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BAME-owned businesses hit hard, reports parliamentary group

27th Nov 2020
BAME-owned businesses hit hard, reports parliamentary group

Weston-based restaurateur Ershad Ali says the struggle to keep his family’s 40-year-old restaurant afloat during the pandemic has taken its toll on his mental health (Credit: PR The Write Way)

Harun Nasrullah

BAME-owned UK businesses are, disproportionately struck by the pandemic and risk of financial ruin with nearly two-thirds of business owners unable to access government funding, an All-Party Parliamentary Group (APPG) report has found.
BAME communities are not only at greater risk of dying if they contract the virus — but face greater exposure because of the businesses they tend to run.

Diana Chrouch, special advisor to the parliamentary group for BAME business owners, said, “The impact to the economy would be astronomical if a significant number of BAME-run businesses had to close. It could easily lead to a loss of billions of pounds.”

There are said to be 250,000 firms led by BAME entrepreneurs, contributing around £25 billion a year to the economy. Many provided frontline services during the lockdown, including pharmacies, convenience stores and takeaways and general support in their community.

Yet the report titled, ‘BAME Business Owners Covid-19 Response (Voice from the Grassroots – Consultation Findings)’ found many felt overlooked and unable to access state-backed loans and grants in the early days of the pandemic.

Chrouch, who is also the chair of BAME policy for the Federation of Small Businesses, said, “This report shows it has been particularly hard on ethnic minority businesses as a whole. It would greatly benefit the UK economy if such enterprises were given the resources and support needed to survive the pandemic and scale-up.”
UK Curry Connect (UKCC), an NGO set up to raise awareness of skills shortages in the Asian catering industry, collated information from members as part of a national public consultation.

Moslek Uddin, CEO of UKCC said the pandemic “could be the nail in the coffin” for his industry. He added, “Lives and livelihoods are at risk, and we want our voices to be heard. We need greater representation in government.”
The report also found BAME entrepreneurs less likely to have access to bank financing, venture capital or Angel Investment.

A history of mistrust and a lack of support was also reported from some BAME-led enterprises. Some BAME owners have resorted to dipping into savings and taking out payday loans. There are calls to make funding more accessible and provide tailored business support for BAME business owners.

There are calls for greater representation and engagement by policymakers with BAME business owners to understand the issues they face and find better solutions.
Chrouch said, “We need representation at the highest level of government, along with better access to funding and business support. A one-size-fits-all approach doesn’t work.”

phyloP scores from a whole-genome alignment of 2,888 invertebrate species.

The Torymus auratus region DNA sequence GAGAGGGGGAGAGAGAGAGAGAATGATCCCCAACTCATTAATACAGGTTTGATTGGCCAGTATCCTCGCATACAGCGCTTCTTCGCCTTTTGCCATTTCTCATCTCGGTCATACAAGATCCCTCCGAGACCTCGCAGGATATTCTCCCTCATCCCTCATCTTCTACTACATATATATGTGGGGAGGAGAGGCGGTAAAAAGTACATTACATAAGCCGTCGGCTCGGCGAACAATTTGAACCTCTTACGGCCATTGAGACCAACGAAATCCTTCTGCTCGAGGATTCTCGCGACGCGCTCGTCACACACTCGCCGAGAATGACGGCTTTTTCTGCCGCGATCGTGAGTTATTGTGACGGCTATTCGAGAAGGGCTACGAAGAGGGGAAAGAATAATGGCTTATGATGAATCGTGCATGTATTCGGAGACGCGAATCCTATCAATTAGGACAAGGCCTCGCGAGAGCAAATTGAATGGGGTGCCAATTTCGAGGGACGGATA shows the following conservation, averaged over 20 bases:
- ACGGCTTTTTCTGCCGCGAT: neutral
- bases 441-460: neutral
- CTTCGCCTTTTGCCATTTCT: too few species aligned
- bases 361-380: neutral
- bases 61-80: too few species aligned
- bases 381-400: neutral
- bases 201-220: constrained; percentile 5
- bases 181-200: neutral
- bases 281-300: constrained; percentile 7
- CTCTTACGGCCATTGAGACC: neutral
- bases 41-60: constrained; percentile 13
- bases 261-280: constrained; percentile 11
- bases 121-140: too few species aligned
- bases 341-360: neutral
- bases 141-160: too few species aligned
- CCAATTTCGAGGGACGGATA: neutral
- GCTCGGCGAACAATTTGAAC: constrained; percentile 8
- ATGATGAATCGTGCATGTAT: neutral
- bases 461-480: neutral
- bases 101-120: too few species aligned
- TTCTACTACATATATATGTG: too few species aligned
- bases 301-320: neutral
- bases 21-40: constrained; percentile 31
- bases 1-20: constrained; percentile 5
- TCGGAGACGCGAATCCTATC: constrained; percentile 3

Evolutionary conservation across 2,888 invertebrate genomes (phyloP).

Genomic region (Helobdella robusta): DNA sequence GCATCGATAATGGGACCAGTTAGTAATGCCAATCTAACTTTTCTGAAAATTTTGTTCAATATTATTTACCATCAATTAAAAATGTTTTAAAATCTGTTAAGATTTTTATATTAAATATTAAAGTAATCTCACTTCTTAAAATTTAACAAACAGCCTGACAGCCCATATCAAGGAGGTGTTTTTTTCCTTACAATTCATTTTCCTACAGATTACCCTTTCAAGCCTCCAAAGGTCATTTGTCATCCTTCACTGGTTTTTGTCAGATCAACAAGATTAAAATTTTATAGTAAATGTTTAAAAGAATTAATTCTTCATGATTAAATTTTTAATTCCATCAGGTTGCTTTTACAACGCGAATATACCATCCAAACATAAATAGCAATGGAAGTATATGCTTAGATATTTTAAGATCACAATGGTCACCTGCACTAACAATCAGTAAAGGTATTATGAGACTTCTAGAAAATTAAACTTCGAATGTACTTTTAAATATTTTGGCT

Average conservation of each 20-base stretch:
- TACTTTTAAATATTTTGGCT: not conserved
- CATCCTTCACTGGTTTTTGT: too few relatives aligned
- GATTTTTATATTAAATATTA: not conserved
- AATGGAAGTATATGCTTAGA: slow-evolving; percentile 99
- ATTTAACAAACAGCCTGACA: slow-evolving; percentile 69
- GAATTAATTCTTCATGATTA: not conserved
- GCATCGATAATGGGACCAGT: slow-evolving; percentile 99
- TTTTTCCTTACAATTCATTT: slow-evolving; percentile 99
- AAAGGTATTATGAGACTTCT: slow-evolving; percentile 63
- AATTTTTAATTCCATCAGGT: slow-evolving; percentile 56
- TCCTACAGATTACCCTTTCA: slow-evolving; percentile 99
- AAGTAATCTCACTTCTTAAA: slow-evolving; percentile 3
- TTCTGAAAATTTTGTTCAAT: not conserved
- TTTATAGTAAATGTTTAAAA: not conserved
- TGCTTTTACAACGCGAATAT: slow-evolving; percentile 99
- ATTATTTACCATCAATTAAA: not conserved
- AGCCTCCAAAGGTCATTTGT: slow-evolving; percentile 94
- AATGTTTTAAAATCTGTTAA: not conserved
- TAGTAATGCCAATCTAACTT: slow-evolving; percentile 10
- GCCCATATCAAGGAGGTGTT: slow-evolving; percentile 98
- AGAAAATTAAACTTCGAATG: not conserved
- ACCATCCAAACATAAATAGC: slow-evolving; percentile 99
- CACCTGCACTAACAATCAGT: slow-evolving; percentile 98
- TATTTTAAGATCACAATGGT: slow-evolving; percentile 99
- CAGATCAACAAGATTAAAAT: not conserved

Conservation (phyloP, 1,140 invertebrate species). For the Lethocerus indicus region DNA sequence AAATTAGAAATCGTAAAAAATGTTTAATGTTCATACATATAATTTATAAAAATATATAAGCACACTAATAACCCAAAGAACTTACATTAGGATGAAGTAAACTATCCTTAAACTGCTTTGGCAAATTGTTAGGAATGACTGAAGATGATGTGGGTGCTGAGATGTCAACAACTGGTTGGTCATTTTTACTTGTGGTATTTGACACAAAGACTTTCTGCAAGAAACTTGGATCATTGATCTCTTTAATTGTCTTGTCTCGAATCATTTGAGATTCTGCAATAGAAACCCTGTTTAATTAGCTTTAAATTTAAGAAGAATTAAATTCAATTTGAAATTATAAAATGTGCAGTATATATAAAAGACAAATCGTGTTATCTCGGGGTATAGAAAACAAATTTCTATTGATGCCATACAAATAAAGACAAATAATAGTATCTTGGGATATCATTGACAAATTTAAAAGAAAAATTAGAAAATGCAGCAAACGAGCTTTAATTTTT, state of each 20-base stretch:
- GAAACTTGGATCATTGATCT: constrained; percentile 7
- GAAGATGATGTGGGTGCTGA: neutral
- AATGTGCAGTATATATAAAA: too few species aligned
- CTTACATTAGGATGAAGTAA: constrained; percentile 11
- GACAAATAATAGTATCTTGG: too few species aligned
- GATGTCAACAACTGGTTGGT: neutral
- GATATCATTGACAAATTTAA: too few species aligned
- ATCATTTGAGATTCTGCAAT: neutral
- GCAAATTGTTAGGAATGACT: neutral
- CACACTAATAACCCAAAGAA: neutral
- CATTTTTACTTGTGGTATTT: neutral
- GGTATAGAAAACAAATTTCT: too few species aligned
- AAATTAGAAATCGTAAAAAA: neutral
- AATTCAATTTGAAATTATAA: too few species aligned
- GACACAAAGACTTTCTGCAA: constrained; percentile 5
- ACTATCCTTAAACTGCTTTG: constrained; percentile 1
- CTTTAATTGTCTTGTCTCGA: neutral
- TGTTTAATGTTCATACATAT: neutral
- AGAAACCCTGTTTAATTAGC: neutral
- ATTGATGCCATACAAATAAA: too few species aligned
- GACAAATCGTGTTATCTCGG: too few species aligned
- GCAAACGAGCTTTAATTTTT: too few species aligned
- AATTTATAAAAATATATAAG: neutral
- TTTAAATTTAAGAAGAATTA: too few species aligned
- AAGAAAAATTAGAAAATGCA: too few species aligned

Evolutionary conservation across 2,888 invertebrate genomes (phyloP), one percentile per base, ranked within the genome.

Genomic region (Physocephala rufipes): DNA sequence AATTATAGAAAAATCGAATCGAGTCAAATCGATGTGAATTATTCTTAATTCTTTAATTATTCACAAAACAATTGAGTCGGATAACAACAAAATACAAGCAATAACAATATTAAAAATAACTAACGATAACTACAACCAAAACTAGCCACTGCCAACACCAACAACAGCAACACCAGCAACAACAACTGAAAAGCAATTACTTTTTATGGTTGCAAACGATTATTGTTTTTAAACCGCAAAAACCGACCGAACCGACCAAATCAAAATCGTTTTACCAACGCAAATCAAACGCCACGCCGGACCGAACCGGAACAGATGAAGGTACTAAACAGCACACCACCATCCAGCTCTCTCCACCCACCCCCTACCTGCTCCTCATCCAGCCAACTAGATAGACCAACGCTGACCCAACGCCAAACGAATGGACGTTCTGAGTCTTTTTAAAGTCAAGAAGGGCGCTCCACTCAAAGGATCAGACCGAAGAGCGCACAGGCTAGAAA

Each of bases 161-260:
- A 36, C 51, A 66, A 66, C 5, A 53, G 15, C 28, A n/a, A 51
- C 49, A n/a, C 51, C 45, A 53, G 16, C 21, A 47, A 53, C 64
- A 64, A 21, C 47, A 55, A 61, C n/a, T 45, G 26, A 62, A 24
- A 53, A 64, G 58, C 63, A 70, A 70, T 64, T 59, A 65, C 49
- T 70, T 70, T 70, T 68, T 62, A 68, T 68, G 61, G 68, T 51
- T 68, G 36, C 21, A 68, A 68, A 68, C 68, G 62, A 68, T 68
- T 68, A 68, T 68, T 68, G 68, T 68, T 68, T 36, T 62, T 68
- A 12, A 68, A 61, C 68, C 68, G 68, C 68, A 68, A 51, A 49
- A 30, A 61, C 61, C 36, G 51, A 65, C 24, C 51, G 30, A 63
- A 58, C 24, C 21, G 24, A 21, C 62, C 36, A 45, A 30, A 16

The experience of Weston-based restaurateur Ershad Ali is featured in the report.
Ali said the 10 pm curfew and social distancing has badly hit his family’s 40-year-old restaurant The Curry Garden leading to a 40 per cent loss in turnover.

Ali said, “The 10 pm closure is leading to a loss of custom for us, especially as Indian food tends to be eaten as a late meal, and I can see no scientific explanation for implementing it. We have halved our seating capacity due to social distancing. We can’t have tables of more than six people. It’s hard to plan for future events, such as Christmas parties.”

Adding, “We have a lot of cleaning, compliance and precautions to put in place and the extra workload — for reduced income — is incredibly stressful.”

He said there has been mass booking cancellations in recent months, and he lost thousands of pounds worth of stock with the announcement of the lockdown.

Ali had received a small business grant, furloughed staff and had to let some employees go but has had to dip into his savings to cover costs such as rent. The dad-of-two said, “I’m worried that I can’t guarantee jobs for our staff, who have been with us for around ten years and are very good at their work.

I’m also worried about providing for my family, and we’ve already had to make cuts at home. I’m trying to stay positive; for the sake of my family, staff and business, but when I’m alone, I want to crumple. I’m often awake until the early hours of the morning. My eating patterns are all over the place. There have been moments when I have wanted to pack it in.”

He is calling for industries to work together and for the government to offer continued support should further lockdowns be announced.

 

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